In the most important tract in the canon of legal positivism, H.L.A. Hart defined law as the union of primary and secondary rules, all ultimately backed by social acceptance of an ultimate rule that identifies the others.41 Hart’s account is consistent with the picture of law I am developing. But I seek to extend his basic mechanism—acceptance of the rule of recognition42—beyond a static frame in which participants either do or do not accept a singular, although potentially complex, ultimate rule.43 Ours is a world in which people are members of many, sometimes conflicting legal communities and in which different institutions within a community may radically differ concerning the cooperation. If we observe a group and are asking whether there is law among them, whether they are coordinating their decision-making, then as Hart correctly observed,44 we are asking something about their mental attitudes toward information they have produced. To explore that question but in the realistic context of dynamic and pluralistic societies, I will first develop some ideas about such attitudes and then turn to criteria for those attitudes to establish law.45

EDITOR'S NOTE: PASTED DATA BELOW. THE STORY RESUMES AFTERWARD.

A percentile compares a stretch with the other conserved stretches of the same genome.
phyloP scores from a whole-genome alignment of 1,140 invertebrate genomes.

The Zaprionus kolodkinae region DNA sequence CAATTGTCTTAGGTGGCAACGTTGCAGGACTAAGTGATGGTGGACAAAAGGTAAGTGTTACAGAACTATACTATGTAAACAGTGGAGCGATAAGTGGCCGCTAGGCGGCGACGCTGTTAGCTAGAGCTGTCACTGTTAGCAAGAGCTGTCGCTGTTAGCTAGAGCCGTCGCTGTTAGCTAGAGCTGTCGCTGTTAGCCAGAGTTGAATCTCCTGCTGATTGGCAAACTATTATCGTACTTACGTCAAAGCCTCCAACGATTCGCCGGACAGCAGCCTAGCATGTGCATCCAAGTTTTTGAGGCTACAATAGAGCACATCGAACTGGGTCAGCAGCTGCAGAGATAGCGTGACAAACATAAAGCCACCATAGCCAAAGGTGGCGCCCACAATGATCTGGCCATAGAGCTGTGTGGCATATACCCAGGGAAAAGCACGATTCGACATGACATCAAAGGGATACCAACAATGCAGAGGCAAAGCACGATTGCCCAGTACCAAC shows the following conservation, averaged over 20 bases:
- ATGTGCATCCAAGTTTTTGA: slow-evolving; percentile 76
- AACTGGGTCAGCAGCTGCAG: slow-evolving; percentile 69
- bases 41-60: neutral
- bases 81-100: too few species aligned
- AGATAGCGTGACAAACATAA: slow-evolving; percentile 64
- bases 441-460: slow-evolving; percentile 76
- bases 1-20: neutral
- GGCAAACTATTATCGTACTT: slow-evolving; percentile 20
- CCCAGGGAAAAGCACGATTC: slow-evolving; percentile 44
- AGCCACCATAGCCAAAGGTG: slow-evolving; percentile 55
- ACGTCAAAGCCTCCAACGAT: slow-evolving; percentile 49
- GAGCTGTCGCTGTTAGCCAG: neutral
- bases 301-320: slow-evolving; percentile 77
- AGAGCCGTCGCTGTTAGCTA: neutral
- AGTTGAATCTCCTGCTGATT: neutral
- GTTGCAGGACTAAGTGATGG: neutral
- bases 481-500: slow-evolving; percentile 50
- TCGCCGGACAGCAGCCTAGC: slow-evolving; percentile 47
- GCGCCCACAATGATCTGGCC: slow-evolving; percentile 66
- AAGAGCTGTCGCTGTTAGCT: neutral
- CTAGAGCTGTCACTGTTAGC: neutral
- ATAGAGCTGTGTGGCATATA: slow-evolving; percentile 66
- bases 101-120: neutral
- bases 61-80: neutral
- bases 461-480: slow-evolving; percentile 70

To summarize, a public is an instance of human cooperation. Every public can be identified with a legal system if law is defined as the conceptual side of that cooperation, the coordination of the public’s decision-making. It comprises communications among the public concerning the management of the public’s coercive resources. These communications occur among members of the public and between groups within it. Groups within a public can be viewed as a distinct public, as they form another cooperative instance, but also as subgroups of the public in which they are embedded. Families, legislatures, corporations, and groups of friends are both subgroups of a larger public and cooperating groups in their own right. Institutions are subgroups that supply legally relevant information, and thus, we can describe a legal system as a union of institutions and information.